I stayed in admissions for 26 years before taking this job here at Friends Select. I wanted to stay in that lane because I got into education to be present for my family. Since then, I vowed to my son Andre and two daughters, Milan and Tammara, that I wouldn’t even entertain becoming head of school until they were all out of school. It was when they graduated from college that I put my name out there, and this is where I landed.

As the former director of multicultural affairs at the Pomfret School, how do you incorporate global learning at Friends Select?

One of the initiatives I implemented immediately as head of school was the creation of a position called the Director of City Curriculum. Given our location and our mission as a school, I thought it was important for us to live into what that means and activate it in a way that was more purposeful and a priority. This curriculum essentially allows our teachers to get more involved and into the city of Philadelphia. Students get to see the cultural assets that are along the Ben Franklin Parkway and in our city and experience this urban setting with the curators of these places. This became very much a part of our curriculum, and it didn’t exist before I got here. This city is surrounded by culture, and not just American culture. By studying the city, students get to study and discover international cultures as well. We’re taking advantage of all that our lovely city has to offer.

Internally, another thing I started with the lens of a multicultural educator was the creation of what we called nests. We have taken all of our 125 faculty and staff members and divided them into smaller communities, or nests. In these nests, I wanted to create brave spaces for us to have cross-cultural dialogue and seek understanding. (I don’t call them safe spaces because I want people to be courageous, bold, and brave.) We’ve done that because we aspire to be an anti-racist school, and you need to talk about what that means in a systematic way.

We also have our middle and upper school students who are able to go to different parts of the world. We have a partnership with a couple of schools in Germany and a school in Mexico, as well as students who travel to Italy with our Latin teacher. Our younger students are also taking advantage of our city of Philadelphia right here and parts of other major cities such as Boston, New York City, and Washington, D.C. That’s how we’re living it out under my leadership.

Diversity and inclusion are important aspects of education. In a city where many are unable to afford an independent education, how does Friends Select ensure that students from a variety of different Philadelphia communities have the same opportunities as their wealthier counterparts?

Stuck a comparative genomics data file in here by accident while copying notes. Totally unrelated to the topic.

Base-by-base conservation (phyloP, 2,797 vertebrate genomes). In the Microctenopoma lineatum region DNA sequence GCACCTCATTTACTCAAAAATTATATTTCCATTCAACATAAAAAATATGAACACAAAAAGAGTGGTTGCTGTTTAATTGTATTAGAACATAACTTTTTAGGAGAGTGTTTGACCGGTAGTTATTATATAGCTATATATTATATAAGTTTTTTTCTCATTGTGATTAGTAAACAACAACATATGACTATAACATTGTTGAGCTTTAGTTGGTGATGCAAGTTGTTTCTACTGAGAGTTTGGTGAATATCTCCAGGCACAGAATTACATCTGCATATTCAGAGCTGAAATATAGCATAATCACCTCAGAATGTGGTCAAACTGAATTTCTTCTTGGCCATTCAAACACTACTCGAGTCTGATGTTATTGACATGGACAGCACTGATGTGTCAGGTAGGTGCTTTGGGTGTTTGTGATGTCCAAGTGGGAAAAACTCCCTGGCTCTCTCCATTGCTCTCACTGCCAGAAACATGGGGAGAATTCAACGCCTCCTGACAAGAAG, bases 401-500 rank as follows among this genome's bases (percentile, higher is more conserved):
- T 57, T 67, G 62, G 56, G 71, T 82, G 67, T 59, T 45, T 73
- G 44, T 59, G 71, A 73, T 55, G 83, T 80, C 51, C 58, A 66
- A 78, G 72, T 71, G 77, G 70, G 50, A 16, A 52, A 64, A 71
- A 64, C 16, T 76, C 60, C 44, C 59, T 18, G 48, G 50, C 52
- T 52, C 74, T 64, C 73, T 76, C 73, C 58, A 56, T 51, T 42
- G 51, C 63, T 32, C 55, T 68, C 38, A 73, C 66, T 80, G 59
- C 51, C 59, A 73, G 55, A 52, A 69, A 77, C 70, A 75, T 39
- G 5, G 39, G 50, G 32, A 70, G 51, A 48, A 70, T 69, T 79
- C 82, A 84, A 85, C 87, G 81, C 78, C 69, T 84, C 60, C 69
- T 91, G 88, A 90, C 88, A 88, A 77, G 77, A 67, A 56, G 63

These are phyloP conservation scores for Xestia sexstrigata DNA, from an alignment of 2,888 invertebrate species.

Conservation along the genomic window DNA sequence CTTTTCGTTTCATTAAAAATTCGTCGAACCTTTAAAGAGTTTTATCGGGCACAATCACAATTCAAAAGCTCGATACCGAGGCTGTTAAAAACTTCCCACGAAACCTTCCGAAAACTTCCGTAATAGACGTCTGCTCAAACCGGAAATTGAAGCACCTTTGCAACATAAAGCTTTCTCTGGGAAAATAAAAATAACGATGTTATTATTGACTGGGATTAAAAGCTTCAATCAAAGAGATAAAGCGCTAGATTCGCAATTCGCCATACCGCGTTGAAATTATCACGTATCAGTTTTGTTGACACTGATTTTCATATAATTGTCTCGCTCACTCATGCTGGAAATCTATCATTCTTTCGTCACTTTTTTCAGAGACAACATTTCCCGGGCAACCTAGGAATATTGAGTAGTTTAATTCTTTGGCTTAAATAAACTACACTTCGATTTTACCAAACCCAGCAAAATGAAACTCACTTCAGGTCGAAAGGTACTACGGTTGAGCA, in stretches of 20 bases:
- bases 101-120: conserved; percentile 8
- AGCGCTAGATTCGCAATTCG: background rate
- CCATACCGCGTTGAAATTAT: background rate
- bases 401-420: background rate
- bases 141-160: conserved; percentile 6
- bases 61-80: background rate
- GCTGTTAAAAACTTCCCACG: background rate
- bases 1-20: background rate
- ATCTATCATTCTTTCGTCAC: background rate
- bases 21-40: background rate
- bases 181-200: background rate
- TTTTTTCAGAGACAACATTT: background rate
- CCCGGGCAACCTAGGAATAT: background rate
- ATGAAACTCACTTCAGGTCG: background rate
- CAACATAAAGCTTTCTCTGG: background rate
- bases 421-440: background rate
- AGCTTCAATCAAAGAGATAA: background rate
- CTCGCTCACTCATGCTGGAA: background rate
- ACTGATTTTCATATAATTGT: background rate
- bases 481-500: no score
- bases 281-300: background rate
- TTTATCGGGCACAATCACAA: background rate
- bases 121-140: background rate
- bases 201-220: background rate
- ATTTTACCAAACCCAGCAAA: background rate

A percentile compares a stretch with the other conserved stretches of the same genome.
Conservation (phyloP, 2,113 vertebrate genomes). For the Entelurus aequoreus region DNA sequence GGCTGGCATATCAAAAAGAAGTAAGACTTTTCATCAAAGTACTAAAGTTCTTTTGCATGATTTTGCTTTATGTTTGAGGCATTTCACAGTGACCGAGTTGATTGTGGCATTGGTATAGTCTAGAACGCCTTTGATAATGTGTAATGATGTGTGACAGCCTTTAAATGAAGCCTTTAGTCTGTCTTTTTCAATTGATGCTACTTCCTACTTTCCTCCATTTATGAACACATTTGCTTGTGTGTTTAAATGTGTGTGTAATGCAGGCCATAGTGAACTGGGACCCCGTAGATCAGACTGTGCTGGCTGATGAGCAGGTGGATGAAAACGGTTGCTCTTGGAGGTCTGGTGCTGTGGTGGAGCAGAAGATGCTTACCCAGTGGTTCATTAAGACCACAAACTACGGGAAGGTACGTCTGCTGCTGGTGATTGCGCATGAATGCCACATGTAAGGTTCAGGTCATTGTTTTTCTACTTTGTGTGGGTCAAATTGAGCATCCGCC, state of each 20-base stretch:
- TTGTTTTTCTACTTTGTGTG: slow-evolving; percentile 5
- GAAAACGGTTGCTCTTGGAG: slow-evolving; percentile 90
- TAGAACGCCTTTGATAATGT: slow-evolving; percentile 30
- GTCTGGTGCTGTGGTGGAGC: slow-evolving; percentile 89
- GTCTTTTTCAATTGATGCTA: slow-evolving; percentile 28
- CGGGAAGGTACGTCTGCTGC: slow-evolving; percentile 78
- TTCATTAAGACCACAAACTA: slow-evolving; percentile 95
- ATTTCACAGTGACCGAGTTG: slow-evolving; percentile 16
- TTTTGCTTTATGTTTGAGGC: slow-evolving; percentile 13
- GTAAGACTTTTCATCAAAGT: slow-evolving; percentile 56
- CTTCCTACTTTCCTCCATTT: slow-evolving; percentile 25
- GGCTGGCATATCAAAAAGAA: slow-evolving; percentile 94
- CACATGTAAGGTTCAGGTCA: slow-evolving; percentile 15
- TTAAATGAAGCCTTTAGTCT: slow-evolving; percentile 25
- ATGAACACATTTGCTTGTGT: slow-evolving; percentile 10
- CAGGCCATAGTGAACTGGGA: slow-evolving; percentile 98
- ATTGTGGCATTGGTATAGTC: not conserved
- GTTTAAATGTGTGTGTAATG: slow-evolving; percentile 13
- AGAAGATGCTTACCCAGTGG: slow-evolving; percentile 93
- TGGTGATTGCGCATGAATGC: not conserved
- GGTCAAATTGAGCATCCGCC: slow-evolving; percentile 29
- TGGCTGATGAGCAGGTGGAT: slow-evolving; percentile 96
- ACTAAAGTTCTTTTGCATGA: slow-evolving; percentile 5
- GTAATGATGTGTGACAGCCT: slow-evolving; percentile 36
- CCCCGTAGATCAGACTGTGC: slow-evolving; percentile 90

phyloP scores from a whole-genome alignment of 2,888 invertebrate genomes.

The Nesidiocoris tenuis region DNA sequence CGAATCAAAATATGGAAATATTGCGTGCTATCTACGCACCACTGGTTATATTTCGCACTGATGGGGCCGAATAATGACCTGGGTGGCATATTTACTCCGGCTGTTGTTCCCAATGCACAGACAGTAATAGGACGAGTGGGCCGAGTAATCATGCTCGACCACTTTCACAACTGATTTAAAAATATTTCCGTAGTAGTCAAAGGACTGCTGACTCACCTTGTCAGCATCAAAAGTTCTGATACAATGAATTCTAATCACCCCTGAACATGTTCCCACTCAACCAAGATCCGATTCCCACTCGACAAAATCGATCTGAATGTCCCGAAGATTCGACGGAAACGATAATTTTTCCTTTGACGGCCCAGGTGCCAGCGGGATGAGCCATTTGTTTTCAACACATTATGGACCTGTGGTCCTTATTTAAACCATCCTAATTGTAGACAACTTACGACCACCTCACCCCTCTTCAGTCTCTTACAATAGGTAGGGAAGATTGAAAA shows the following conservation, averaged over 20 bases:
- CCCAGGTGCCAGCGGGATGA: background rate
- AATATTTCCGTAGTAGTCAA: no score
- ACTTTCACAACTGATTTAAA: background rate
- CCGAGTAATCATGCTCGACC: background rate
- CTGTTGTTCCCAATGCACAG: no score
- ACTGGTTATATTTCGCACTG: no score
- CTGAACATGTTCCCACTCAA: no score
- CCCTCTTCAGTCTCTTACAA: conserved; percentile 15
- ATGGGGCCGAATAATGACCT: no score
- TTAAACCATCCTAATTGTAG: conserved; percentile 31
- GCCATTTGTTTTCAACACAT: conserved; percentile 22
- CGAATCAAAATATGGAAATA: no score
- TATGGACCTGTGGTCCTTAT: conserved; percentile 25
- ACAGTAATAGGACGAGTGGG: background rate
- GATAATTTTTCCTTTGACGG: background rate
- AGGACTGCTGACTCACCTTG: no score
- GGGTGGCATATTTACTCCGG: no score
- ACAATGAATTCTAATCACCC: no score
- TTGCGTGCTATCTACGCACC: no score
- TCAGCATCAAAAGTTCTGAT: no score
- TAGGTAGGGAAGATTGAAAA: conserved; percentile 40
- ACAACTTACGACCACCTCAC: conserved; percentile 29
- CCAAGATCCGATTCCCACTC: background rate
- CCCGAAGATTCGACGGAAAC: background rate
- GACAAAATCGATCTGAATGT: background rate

Great question. For admission at Friends Select, we spend about $5 million in unendowed financial assistance for families that would otherwise not be able to afford the full tuition. Once they’re here, we make sure that any programming, such as a trip abroad to Germany for example, has aid available for the kids who are on financial aid to be able to go. In terms of access, it’s hugely important for Friends Select. We can’t do it for everybody in the city with the limited resources that we have, but for those who are accepted, once they’re here, they’re here. We try to make sure we have a diverse body of students, both socioeconomically and culturally. About 48% of our students receive financial assistance, a pretty remarkable statistic.

Can you share some of the key lessons or insights you've gained during your time as head of Friends Select since 2016?

There are two things I want to share regarding this question. One, as a head of school and an educational leader, I have an acronym called TLC. “T” stands for teaching is tangible—that’s how kids learn. That’s how we all learn. Instead of being talked at, you have to get out, move around, and be immersed in your learning. Learning is living, that’s the “L.” You don’t have to come into my building to learn a lot. You can stay outside of the building. Everything you do every day, reflect and ponder it, be curious. Don’t hold kids back, and don’t throw shade on your imagination. Lastly, the “C” is for care. Care comes before content. If a kid doesn’t think you care about them, you’re not going to teach them anything. It starts with demonstrating sincere care.

TLC is huge in terms of being a leader and an educator. The last thing is, if I’m teaching you, I want you to lead me with agency and voice. Whether you get it from math, history, speaking another language, coloring, drawing, or playing music, I want you to grow in agency and voice. Those are the two things that I as a leader try to bring to the table.

What advice would you give to aspiring educational leaders who aim to make a positive impact on their schools and communities?

Number one, know that it’s a job that’s 24/7. Number two, care deeply about people. Number three, see people. People want to be seen; people want to feel that you care about them, and the job is never done.